- Most technologically advanced country in the world
- Thriving iron industry
- Advanced weaponry
Describe the relationship of sugar and slavery in the 16th and 17th centuries.
- Labor intensive work and slaved provided much of the labor
- By 1600 275k slaves were sent from west Africa to America
- 17th century, sugar would begin to play a major role in the world economy
What is terra nullius?
Land belonging to no one
What was the role of the trading company? Use the Dutch East India Company as an example
- Early/first transnational corporation
- Got a charter from the king of the Netherlands and give a certain amount of the profits
- Given a monoply of trade in asia and make their own treaties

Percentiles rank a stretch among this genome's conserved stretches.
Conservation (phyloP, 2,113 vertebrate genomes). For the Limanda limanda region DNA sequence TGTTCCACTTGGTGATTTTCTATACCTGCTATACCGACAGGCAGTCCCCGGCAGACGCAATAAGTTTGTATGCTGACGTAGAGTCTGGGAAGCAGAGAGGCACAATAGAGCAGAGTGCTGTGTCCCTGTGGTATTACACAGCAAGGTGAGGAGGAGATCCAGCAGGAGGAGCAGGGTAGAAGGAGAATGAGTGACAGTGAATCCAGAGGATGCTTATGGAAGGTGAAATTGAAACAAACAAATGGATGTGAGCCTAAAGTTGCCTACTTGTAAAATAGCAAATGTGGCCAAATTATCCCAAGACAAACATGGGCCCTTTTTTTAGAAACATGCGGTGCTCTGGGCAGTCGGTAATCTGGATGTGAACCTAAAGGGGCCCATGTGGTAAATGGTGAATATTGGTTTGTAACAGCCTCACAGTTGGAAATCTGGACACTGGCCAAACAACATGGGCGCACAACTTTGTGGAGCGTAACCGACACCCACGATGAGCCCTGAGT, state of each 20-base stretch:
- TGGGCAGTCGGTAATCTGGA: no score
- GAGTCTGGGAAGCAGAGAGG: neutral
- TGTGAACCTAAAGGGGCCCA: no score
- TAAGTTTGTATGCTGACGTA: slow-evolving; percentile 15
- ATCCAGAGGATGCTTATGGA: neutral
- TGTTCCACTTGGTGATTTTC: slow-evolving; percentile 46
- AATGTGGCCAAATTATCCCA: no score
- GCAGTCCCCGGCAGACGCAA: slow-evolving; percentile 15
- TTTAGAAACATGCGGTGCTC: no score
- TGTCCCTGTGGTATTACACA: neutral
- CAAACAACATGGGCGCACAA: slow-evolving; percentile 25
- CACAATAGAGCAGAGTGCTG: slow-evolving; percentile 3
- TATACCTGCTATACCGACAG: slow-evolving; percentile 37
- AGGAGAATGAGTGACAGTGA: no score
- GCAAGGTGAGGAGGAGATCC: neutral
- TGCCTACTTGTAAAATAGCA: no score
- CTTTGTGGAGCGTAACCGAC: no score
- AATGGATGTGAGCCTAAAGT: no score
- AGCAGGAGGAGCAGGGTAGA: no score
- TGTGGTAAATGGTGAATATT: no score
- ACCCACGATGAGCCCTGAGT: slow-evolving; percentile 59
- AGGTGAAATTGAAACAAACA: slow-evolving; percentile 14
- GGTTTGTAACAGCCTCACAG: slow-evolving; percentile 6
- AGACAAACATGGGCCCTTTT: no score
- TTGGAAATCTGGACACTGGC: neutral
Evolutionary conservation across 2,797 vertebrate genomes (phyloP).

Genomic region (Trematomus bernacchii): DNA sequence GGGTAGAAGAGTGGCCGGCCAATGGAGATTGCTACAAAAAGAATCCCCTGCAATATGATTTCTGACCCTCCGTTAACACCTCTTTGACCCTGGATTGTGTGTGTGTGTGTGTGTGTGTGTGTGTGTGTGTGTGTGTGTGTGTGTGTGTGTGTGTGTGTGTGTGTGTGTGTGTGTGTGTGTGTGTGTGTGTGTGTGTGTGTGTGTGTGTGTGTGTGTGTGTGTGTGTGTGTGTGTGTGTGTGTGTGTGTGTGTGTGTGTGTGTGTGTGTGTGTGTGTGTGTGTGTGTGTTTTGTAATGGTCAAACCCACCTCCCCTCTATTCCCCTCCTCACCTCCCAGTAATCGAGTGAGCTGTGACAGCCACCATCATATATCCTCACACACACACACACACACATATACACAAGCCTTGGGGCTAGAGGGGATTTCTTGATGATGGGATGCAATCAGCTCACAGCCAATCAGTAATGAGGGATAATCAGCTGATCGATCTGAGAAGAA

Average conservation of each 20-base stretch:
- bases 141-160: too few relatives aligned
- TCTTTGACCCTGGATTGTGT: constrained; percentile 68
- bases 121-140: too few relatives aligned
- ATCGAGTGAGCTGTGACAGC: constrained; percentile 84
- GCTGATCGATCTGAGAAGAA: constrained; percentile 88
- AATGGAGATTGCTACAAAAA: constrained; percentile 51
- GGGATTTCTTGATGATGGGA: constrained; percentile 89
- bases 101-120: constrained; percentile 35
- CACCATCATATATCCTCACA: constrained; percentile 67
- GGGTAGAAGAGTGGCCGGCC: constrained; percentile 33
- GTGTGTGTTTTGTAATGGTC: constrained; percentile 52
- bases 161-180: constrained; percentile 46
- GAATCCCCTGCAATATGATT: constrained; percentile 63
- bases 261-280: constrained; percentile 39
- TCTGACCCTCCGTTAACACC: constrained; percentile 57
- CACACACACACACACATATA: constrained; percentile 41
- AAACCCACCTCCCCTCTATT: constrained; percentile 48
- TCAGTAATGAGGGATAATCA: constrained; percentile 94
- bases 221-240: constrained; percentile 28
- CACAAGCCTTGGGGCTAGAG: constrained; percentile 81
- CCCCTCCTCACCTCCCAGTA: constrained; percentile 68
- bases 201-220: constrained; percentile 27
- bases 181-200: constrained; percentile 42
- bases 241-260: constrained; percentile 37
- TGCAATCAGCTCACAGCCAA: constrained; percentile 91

- Had own army and navy
- Bought goods in Europe and sold in Asia for 20-25% profits
Discuss how the production patterns of the Industrial Revolution in England forced people to begin "selling their labor”.
By combining the means or production with labor power to produce commodities
What was the effect of the Bretton Woods Conference on globalization?
The world went on the gold standard and the thee organizations from next module
What is a corporation? What is the advantage of incorporating?
- Is an agreement between a state and a group of investors that permits them to do business in ways that individuals cannot
- Protects them from personal liability
What was the 1886 case of Santa Clara County v. Southern Pacific Railroad Compan?Why is it important?
- Changed the relationship between business and law
- Decided the private corporation was a person and where given the same rights as individuals
What beliefs are fundamental to corporate culture?
- Sustained economic growth is the path to human progress
- Markets should be unrestrained by government regulation
- Goods should be able to flow freely around the world